Published February 19, 2009
While Barack Obama continues to receive marks that would please any president, his ratings are starting to come down to earth a bit.
One month into Obama's term 60 percent of Americans approve of the job he is doing as president, down from 65 percent three weeks ago (27-28 January 2009). Similarly, the portion of people that disapproves has increased to 26 percent, up from 16 percent. Almost all of the change can be attributed to a decrease in approval and an increase in disapproval among Republicans. In fact, among Obama's party faithful, his job approval has gone up from 85 percent in late January to 90 percent today.
Views of Obama as a person have also dipped. Today 68 percent have a favorable opinion of him and 25 percent unfavorable. Last month Obama had his highest favorable rating to date when 76 percent of Americans said they had a positive opinion and 15 percent unfavorable (13-14 Jan 2009). His average favorable rating for the last six months is 59 percent, with the lowest being 56 percent in October 2008.
Here again, most of the change in Obama's favorable rating comes from Republicans and a smaller change among independents.
"These poll results highlight just how quickly the glow of inauguration festivities fades as well as the fluid state of public opinion in this tumultuous time," says Chris Anderson, Opinion Dynamics vice president. "The 9-point decrease in Obama’s personal favorability rating actually masks a larger shift over the last month and that is a massive change of heart among Republicans towards the president personally. In mid-January a majority of Republicans had a favorable opinion of Obama and now a majority views him unfavorably.”
The number of voters confident the Obama administration will be able to make "significant positive change for the country" has dropped 11 percentage points from 75 percent in mid-January. Still, 64 percent are very or somewhat confident in Obama's ability to bring positive change. The entire decline comes from drops in confidence among Republicans and independents.
Sentiments are split on whether the new administration has already brought real change to Washington. So far, 45 percent see real change from the Obama administration and 46 percent say it is more of the "same partisan politics." About one in five Democrats (21 percent) thinks the Obama administration is bringing more of the same partisan politics and about the same number of Republicans thinks Obama has already brought real change (18 percent).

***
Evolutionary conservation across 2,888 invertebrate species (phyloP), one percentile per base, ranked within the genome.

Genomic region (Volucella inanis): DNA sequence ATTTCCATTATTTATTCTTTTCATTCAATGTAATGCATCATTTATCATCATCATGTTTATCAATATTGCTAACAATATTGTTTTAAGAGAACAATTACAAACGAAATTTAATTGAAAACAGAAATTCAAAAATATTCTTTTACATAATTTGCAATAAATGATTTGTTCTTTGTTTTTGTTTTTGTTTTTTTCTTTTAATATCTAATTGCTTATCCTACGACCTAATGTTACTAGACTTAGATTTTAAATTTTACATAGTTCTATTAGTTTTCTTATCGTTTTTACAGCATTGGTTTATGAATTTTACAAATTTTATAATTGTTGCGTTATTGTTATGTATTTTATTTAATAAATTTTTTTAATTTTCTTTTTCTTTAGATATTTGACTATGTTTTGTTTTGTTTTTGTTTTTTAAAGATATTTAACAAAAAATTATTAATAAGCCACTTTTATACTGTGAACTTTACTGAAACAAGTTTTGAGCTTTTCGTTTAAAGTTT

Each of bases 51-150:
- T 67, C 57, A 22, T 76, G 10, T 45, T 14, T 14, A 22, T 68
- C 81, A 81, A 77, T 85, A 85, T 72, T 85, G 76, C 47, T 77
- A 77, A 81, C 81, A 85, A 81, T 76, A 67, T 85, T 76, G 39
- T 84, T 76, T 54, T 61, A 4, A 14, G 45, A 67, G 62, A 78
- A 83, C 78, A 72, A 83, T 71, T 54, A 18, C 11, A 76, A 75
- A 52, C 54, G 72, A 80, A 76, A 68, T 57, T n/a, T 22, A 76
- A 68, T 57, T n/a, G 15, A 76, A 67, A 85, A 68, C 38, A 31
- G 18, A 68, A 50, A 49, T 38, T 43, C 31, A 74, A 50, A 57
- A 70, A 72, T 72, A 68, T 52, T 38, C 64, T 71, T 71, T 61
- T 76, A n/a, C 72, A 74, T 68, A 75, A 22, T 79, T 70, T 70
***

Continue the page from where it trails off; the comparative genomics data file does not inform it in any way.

Are Congressional voters feeling buyer's remorse? The poll finds 48 percent think it is good that Obama has a Democratic Congress to increase his power and an equal number — 46 percent — wish there were more Republicans in Congress to provide a check on Obama's power. Moreover, 16 percent of those voting for Obama in the general election wish there were more Republicans in Congress.
And a 42 percent plurality thinks the press is being too easy on the Obama administration — more than twice as many as say the press is being too tough (20 percent). Some 31 percent think he is receiving even-handed treatment in the news.
Opinion Dynamics Corp. conducted the national telephone poll of 900 registered voters for FOX News from February 17 to February 18. The poll has a 3-point error margin.
Overall, 39 percent approve and 50 percent disapprove of the job Congress is doing. A year ago 22 percent approved and 68 percent disapproved (19-20 Feb 2008)
Separately, 46 percent approve of the job Democrats in Congress are doing and 34 percent approve of Republicans in Congress.
Filling the Cabinet
Turning to Obama's cabinet, a 57 percent majority rates the quality of the people he selected as excellent or good, down from 60 percent in mid-January and 65 percent in early December.
Some of Obama's nominees have stepped aside for various reasons, including Republican Sen. Judd Gregg of New Hampshire who accepted and then backed away from serving as Commerce Secretary. In departing Gregg said "on issues such as the stimulus package and the Census there are irresolvable conflicts for me."
Earlier the White House had said it wanted to assert more control over the Census Bureau. The poll finds that by 58 percent to 30 percent Americans think it would be inappropriate for the White House to do so.
Presidential Address and Dress Code
Most people say they are very (54 percent) or somewhat (28 percent) likely to watch Obama's formal presidential address on February 24.
In fact, when asked if they would rather have the networks carry their regular prime time entertainment programming or the hour-long presidential address, Americans were three times as likely to say they wanted the networks to carry the speech (74 percent to 20 percent).
If you're the president — you can do what you want, right? But when Obama decided to ditch the suit coat in the Oval Office some people took offense, such as former White House Chief of Staff Andy Card who said there should be a "dress code of respect" in the White House. The public is a little more button-downed about it: 68 percent are okay with a more "relaxed and casual" dress code, while 26 percent think a coat and tie should be required in the Oval Office.